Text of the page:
Coins of Early Ecuador

Guayaquil, Ecuador's largest city and main declared its independence from Spain on 9 October, 1820.
In 1822 an act signed in Quito, incorporated the former Royal Audiencia into the Republic of Colombia.

Historical, geographical and ethnic differences in Gran Colombia led to increasing strife and Bolivar, who was sick, resigned the Presidency in 1830. He died later that year.
On 19 & 20, May, 1830, the Departments declared themselves to be the "State of Ecuador"

paraphased from "A Numismatic History of Ecuador", by Michael Anderson.

click on the coin for a pix showing obverse &reverse

Latin America Map
Back to Home
coin pix coin history country history

Ecuador, 2 Hills Design
4 reales, 1841

Daniel Sedwick Auction
October 2011, lot# 1107

This is the Republic of Ecuador's 1st coin design.

Known as the "Two Hills Design" it was issued on 1/2 - 2 reales starting in 1833.

Due to the large number of counterfeit "Two Hills" 2 reales, their production was halted on 11 Oct, 1841. All of the other 2 Hills minors were also discontinued. The 4 reales of this design was then authorized on Nov 2nd, 1841 to remove them from circulation. Mintage commenced on 30 Nov and to discourage counterfeiting the 4R's had a very crude raised lettered edge: "MORAL INDUSTRIA".

They were well received by the public and were issued 1841 thru 1843.

fineness = .666 silver, 13.3 gr.
assayer: Miguel Vergara hence the "M.V."

"For some time everyone has complained that no money circulates in this place other than counterfeit. The green and red pesetas [a peseta is the Spanish equivalent of 2 reales] which appear to have been made of old copper which has been used for the lining of ships are those which go into and come out of the Treasury, with which employees' salaries are paid, with which the government liquidates its debts,... with which merchants settle their accounts" Correo Semanal de Guayaquil, 24 Oct, 1841.

This coin is also a Moneda Feble issue.

Ecuador 2 Hills Design
4 reales, 1842, NGC-53

Daniel Sedwick Auction# 33
May 4th 2023, lot# 920

Ecuador 2 Hills Design
4 reales, 1843, NGC-55

Stack's World Collectors Choice Online Auction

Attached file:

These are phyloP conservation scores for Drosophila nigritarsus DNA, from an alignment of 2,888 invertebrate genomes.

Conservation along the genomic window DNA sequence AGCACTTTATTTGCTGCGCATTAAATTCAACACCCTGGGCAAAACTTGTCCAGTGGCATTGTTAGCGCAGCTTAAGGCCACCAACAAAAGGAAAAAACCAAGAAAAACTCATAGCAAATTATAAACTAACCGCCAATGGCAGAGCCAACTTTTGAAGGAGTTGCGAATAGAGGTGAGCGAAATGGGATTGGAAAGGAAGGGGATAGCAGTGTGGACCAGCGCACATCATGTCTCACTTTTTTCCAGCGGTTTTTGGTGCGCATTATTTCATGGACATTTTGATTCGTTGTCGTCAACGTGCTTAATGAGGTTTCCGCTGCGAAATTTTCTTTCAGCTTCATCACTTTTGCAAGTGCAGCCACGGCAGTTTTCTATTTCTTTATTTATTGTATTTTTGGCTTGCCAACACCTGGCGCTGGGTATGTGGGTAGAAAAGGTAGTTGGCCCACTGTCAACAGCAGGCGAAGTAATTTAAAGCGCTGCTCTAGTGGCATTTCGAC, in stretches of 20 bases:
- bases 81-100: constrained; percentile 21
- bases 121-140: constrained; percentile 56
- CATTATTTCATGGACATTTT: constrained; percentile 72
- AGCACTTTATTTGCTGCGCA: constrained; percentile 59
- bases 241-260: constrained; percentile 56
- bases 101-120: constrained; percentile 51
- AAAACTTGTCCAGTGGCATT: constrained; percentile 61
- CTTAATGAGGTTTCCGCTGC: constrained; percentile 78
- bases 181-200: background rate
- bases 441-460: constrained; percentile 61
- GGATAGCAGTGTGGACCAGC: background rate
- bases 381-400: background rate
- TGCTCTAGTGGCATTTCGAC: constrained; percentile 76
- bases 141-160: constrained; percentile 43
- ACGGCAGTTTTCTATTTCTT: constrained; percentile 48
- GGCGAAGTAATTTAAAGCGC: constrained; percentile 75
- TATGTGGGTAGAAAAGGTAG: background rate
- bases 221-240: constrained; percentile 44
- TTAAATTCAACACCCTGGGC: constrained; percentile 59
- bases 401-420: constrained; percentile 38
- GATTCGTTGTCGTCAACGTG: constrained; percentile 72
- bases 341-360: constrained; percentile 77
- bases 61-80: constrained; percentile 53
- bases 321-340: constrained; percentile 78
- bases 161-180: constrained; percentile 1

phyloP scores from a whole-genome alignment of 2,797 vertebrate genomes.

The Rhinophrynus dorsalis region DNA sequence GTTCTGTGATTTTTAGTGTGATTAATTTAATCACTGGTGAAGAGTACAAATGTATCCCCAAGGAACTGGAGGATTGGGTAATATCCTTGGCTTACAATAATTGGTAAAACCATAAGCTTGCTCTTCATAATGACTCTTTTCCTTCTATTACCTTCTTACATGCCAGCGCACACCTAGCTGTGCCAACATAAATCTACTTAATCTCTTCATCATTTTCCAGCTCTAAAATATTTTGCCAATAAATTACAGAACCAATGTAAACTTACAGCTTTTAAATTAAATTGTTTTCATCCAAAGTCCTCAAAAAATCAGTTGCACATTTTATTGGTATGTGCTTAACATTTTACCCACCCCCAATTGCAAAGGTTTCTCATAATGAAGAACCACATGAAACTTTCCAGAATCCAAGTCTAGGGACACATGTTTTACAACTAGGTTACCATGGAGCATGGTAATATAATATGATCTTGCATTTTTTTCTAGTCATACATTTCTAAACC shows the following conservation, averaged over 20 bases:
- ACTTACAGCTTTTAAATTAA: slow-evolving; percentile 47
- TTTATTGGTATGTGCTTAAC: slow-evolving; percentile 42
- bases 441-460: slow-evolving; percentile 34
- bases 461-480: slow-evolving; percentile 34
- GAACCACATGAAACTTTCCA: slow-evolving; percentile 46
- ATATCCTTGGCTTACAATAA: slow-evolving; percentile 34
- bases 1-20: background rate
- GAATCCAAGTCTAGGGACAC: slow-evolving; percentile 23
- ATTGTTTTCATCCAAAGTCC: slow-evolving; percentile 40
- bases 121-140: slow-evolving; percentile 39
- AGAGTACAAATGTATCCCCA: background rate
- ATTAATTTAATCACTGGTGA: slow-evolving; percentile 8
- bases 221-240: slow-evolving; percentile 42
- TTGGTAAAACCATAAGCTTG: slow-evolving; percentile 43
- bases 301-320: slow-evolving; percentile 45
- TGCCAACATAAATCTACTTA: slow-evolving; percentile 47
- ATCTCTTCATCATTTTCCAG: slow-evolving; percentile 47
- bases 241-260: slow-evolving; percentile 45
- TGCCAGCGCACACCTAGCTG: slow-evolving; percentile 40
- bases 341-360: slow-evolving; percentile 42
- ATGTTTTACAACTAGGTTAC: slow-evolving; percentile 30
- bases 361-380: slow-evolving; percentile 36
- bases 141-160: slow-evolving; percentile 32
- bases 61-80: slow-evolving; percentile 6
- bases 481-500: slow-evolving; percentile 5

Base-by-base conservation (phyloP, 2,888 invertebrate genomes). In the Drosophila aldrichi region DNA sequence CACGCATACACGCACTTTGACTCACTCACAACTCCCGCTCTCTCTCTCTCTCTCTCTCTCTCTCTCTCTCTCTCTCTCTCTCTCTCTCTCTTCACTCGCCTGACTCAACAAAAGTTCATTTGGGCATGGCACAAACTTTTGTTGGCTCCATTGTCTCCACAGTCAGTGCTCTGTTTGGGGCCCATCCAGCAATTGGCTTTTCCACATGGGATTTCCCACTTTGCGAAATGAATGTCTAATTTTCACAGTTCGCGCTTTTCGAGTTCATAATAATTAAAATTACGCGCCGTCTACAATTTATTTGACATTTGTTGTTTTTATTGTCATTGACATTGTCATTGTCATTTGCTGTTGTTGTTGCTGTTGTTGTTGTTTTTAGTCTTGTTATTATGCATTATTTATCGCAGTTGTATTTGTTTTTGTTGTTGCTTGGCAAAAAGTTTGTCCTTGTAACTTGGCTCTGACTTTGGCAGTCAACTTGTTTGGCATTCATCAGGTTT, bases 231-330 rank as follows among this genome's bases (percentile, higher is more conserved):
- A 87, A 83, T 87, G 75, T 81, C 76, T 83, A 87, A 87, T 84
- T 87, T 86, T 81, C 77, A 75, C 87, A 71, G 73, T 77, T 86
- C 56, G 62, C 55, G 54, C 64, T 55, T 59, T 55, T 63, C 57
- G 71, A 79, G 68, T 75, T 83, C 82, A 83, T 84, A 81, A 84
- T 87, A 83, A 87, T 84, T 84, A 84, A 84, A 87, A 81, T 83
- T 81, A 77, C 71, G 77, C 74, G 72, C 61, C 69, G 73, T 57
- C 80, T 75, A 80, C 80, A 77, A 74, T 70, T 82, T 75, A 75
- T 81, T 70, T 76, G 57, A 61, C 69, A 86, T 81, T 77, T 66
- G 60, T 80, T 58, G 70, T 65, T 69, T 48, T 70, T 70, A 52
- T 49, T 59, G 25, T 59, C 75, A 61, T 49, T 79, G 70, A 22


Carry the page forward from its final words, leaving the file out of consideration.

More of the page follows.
May 17th 2023, lot# 71350

I believe there was also an imaginary 2 Hills 8 Reales struck, possibly in the 1960's. This was never a coin issued by early Ecuador but an imaginary issue to fill a need for an Ecuadorian crown of this type. It is usually classed as a counterfeit. Once again a photo is needed.

The 2nd Standard series of Ecuadorian coin design was used on the 1/2R, 2R, 4R and 8R up until the 1850's. R= "reale".

It includes the 1st Ecuadorian crown, an exceptionally beautiful design and issued in only 1846. 1286 (? check) pieces were struck, most of which were apparently placed in circulation. These coins circulated very slightly before being saved and are almost always found in decent condition ranging from good VF to AU. They were 90% silver and as this was the "moneda feble" era gripping South America, circulated as well as a 90% silver quarter would in change in 2012. This coin is frequently available in grades up to & including AU but true UNCs are uncommon (but exist).

It basically looks just like a US Capped Bust dollar so for those of you who wanted a Capped bust dollar this is the piece to buy.

I'm looking for one of these 1846 8R's to buy so if you know of one I'd appreciate it.

Ecuador, 5 francs, 1858
uncirculated (NGC-65)
(called 5 francos in recent literature)
(M.L. Teller, , 2002)

A brief history about the 1858 5 Francs.
-- update coming soon

At the time between 1833 and 1858 the Ecuadorian silver coinage was debased. Now (after the liberation from Spain) it was time to be a part of a world market of industrialized nations in exchange for finished goods and raw material including silver coinage. The Ecuadorian government could not even begin the process of modernization without a quantity of coins of sufficiently high fineness to finance foreign exchange. As a result the debased silver would have to be withdrawn from circulation and replaced with a silver crown of 0.900 fineness. So the 5 Francs 1858 crown materialized but could never be sustained for circulation. The great mass of the poor could not make transactions without being defrauded by merchants in the market place.

  Counterfeiting existed (0.666 silver) and the import of coining machinery from the United States could not take place to replace the discredited "moneda feble", of 0.666 silver). Then disaster struck at the Quito Mint and there was not even the old machinery left to produce coinage. The 5 Francs were quickly withdrawn from circulation and counterfeit coins increased due to the lack of government issued coinage in circulation.

Do you really want to learn more about the history of Ecuadorian coinage in English? Get a copy of Michael Anderson's book "A Numismatic History of Ecuador". Excellent!!!

"" from Chuck Helfand.
Note link no longer valid.

Un Sucre, 1890 UNC
I think I have 2 of these. Need to look for the other one...

Jose de Sucre, One of Bolivar's generals, liberated the city of Guayaquil in 1820; he is featured on these 1 sucre coins as well as many other types.

5 Sucres, 1944, EXF

Albigini's Coin Shop, Upper Darby, PA

These were minted in 1943 and 44.

Very similar to the 1 Sucres of the 1880's and 90's but larger in size and .720 fine.

Latin America Map
Back to Home